Gas/Surface Interaction Study Applied to Si-based Materials Used in Driven Micro- and Nano-scale Devices
URAL STATE UNIV EKATERINBURG (RUSSIA) DEPT OF PHYSICS
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A hot filament method is used to study the heat transfer between tungsten surface and hollow cathode glow discharge plasmas in argon and CO2. The dependence of the electric power supplied to a tungsten wire on the discharge current is determined for argon and carbon dioxide in the temperature range between 1000K and 1700 K. A difference in heat transfer at the tungsten wire surface is found between experiments on argon and carbon dioxide. The difference is attributed to heterogeneous recombination in CO2 plasma. It is hardly possible to enumerate all applied and fundamental issues related to energy transfer across plasma-solid interfaces. Problems of this kind arise in areas ranging from aerothermodynamics to plasma enhanced chemical vapor deposition, sputtering, and etching technologies. Therefore, research on this subject is important from both theoretical and practical perspectives. Of particular importance are further experimental studies using various techniques with a view to improving theoretical models of plasma- surface interaction. The choice of a hot filament technique, widely used in studies of heat transfer in low pressure gas-surface systems starting from Knudsens work, has the technical advantage of simple processing control. Tungsten is used as a filament material for the following reasons. First, tungsten is a metal with well-known electrical and thermal properties. Second, it has a high melting point of 3653 K, which makes it possible to conduct investigations in a wide temperature range. Moreover, a vast amount of data is available on heat and mass transfer at tungsten surface.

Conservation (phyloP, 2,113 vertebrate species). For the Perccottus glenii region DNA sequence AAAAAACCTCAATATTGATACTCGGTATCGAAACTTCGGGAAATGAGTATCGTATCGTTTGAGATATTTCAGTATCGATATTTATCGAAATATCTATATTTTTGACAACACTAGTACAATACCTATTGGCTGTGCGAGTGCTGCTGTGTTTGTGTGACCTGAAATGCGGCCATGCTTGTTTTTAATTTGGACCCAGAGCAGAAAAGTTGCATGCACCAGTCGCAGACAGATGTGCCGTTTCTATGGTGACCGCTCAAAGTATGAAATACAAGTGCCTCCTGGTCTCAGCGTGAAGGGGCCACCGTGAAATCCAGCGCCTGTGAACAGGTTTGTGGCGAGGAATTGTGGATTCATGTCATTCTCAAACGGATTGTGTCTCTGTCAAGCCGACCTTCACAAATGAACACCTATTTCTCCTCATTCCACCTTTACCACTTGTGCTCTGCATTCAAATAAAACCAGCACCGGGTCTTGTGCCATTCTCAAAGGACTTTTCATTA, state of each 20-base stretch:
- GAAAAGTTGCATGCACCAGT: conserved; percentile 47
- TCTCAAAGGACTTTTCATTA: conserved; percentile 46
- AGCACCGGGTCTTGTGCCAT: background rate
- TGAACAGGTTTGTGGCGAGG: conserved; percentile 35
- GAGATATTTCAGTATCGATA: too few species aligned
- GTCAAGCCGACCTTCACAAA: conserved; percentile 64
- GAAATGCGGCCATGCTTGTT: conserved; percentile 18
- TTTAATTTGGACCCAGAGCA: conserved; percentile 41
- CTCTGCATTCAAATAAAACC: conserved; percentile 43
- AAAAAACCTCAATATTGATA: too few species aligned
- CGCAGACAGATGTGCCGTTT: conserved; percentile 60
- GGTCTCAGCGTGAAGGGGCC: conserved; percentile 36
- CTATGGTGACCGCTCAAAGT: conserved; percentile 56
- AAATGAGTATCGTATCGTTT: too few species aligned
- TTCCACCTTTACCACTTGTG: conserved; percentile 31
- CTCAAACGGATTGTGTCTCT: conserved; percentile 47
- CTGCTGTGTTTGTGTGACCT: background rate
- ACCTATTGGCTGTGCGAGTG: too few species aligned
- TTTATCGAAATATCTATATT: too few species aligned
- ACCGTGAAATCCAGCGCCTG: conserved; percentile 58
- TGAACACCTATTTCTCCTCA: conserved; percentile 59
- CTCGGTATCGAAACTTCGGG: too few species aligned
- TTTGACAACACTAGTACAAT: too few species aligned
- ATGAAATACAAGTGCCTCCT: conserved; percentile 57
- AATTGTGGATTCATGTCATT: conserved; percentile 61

- Inorganic Chemistry
- Physical Chemistry